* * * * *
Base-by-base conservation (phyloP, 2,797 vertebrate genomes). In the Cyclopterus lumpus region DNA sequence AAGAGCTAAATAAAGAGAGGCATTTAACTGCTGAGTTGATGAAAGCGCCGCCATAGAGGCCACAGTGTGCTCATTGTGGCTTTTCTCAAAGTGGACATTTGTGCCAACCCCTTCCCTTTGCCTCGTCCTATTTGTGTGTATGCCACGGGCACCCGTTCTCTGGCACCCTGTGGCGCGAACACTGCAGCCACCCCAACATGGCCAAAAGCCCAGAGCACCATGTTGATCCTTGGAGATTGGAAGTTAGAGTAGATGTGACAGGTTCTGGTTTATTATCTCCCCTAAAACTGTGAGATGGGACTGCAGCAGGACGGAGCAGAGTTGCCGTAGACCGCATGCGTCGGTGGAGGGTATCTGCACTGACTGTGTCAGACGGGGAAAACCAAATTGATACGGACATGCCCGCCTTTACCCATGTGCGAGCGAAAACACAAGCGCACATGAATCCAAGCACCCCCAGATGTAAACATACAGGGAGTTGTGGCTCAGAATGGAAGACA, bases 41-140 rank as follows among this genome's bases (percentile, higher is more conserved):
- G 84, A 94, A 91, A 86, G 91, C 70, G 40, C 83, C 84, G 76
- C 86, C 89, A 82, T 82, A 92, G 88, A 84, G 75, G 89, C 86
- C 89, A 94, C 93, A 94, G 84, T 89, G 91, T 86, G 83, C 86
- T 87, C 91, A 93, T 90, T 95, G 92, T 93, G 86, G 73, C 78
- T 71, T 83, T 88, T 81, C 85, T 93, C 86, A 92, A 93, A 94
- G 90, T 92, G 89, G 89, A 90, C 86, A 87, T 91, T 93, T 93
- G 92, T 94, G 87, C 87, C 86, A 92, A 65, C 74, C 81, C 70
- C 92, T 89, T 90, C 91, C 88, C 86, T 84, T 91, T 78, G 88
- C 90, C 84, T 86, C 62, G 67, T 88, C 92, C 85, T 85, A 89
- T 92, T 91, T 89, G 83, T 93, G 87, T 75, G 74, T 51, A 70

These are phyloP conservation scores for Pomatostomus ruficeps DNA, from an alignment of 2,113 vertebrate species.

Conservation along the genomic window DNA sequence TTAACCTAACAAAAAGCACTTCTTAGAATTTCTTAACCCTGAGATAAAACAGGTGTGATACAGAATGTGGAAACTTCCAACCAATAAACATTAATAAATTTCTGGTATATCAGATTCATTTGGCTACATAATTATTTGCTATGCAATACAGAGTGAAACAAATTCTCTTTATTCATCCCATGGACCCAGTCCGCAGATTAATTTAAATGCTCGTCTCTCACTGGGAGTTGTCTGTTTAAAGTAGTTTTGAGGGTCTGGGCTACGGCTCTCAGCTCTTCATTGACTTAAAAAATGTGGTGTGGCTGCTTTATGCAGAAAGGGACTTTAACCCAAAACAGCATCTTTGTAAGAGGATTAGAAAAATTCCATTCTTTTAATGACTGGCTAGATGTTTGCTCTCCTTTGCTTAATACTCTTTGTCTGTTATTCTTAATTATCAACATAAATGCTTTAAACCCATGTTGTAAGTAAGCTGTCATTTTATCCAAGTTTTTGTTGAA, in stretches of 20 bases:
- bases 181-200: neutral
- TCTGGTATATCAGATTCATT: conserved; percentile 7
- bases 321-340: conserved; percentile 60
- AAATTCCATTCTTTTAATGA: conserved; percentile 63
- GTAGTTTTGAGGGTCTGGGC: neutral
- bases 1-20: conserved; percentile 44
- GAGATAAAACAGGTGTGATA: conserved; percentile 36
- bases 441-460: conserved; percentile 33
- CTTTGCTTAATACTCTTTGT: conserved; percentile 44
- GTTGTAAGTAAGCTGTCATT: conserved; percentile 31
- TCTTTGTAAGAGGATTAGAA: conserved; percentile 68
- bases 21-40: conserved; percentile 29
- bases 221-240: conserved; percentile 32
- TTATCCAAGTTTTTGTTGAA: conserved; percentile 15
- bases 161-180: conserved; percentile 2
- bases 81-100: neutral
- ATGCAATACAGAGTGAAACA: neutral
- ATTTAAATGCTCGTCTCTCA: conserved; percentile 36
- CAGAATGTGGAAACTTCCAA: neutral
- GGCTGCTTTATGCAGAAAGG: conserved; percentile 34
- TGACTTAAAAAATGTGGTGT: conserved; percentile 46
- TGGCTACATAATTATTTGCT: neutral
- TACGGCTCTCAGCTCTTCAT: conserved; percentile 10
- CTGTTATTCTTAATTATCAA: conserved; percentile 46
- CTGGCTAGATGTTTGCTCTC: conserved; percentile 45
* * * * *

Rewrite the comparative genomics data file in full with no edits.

Base-by-base conservation (phyloP, 2,797 vertebrate genomes). In the Cyclopterus lumpus region DNA sequence AAGAGCTAAATAAAGAGAGGCATTTAACTGCTGAGTTGATGAAAGCGCCGCCATAGAGGCCACAGTGTGCTCATTGTGGCTTTTCTCAAAGTGGACATTTGTGCCAACCCCTTCCCTTTGCCTCGTCCTATTTGTGTGTATGCCACGGGCACCCGTTCTCTGGCACCCTGTGGCGCGAACACTGCAGCCACCCCAACATGGCCAAAAGCCCAGAGCACCATGTTGATCCTTGGAGATTGGAAGTTAGAGTAGATGTGACAGGTTCTGGTTTATTATCTCCCCTAAAACTGTGAGATGGGACTGCAGCAGGACGGAGCAGAGTTGCCGTAGACCGCATGCGTCGGTGGAGGGTATCTGCACTGACTGTGTCAGACGGGGAAAACCAAATTGATACGGACATGCCCGCCTTTACCCATGTGCGAGCGAAAACACAAGCGCACATGAATCCAAGCACCCCCAGATGTAAACATACAGGGAGTTGTGGCTCAGAATGGAAGACA, bases 41-140 rank as follows among this genome's bases (percentile, higher is more conserved):
- G 84, A 94, A 91, A 86, G 91, C 70, G 40, C 83, C 84, G 76
- C 86, C 89, A 82, T 82, A 92, G 88, A 84, G 75, G 89, C 86
- C 89, A 94, C 93, A 94, G 84, T 89, G 91, T 86, G 83, C 86
- T 87, C 91, A 93, T 90, T 95, G 92, T 93, G 86, G 73, C 78
- T 71, T 83, T 88, T 81, C 85, T 93, C 86, A 92, A 93, A 94
- G 90, T 92, G 89, G 89, A 90, C 86, A 87, T 91, T 93, T 93
- G 92, T 94, G 87, C 87, C 86, A 92, A 65, C 74, C 81, C 70
- C 92, T 89, T 90, C 91, C 88, C 86, T 84, T 91, T 78, G 88
- C 90, C 84, T 86, C 62, G 67, T 88, C 92, C 85, T 85, A 89
- T 92, T 91, T 89, G 83, T 93, G 87, T 75, G 74, T 51, A 70

These are phyloP conservation scores for Pomatostomus ruficeps DNA, from an alignment of 2,113 vertebrate species.

Conservation along the genomic window DNA sequence TTAACCTAACAAAAAGCACTTCTTAGAATTTCTTAACCCTGAGATAAAACAGGTGTGATACAGAATGTGGAAACTTCCAACCAATAAACATTAATAAATTTCTGGTATATCAGATTCATTTGGCTACATAATTATTTGCTATGCAATACAGAGTGAAACAAATTCTCTTTATTCATCCCATGGACCCAGTCCGCAGATTAATTTAAATGCTCGTCTCTCACTGGGAGTTGTCTGTTTAAAGTAGTTTTGAGGGTCTGGGCTACGGCTCTCAGCTCTTCATTGACTTAAAAAATGTGGTGTGGCTGCTTTATGCAGAAAGGGACTTTAACCCAAAACAGCATCTTTGTAAGAGGATTAGAAAAATTCCATTCTTTTAATGACTGGCTAGATGTTTGCTCTCCTTTGCTTAATACTCTTTGTCTGTTATTCTTAATTATCAACATAAATGCTTTAAACCCATGTTGTAAGTAAGCTGTCATTTTATCCAAGTTTTTGTTGAA, in stretches of 20 bases:
- bases 181-200: neutral
- TCTGGTATATCAGATTCATT: conserved; percentile 7
- bases 321-340: conserved; percentile 60
- AAATTCCATTCTTTTAATGA: conserved; percentile 63
- GTAGTTTTGAGGGTCTGGGC: neutral
- bases 1-20: conserved; percentile 44
- GAGATAAAACAGGTGTGATA: conserved; percentile 36
- bases 441-460: conserved; percentile 33
- CTTTGCTTAATACTCTTTGT: conserved; percentile 44
- GTTGTAAGTAAGCTGTCATT: conserved; percentile 31
- TCTTTGTAAGAGGATTAGAA: conserved; percentile 68
- bases 21-40: conserved; percentile 29
- bases 221-240: conserved; percentile 32
- TTATCCAAGTTTTTGTTGAA: conserved; percentile 15
- bases 161-180: conserved; percentile 2
- bases 81-100: neutral
- ATGCAATACAGAGTGAAACA: neutral
- ATTTAAATGCTCGTCTCTCA: conserved; percentile 36
- CAGAATGTGGAAACTTCCAA: neutral
- GGCTGCTTTATGCAGAAAGG: conserved; percentile 34
- TGACTTAAAAAATGTGGTGT: conserved; percentile 46
- TGGCTACATAATTATTTGCT: neutral
- TACGGCTCTCAGCTCTTCAT: conserved; percentile 10
- CTGTTATTCTTAATTATCAA: conserved; percentile 46
- CTGGCTAGATGTTTGCTCTC: conserved; percentile 45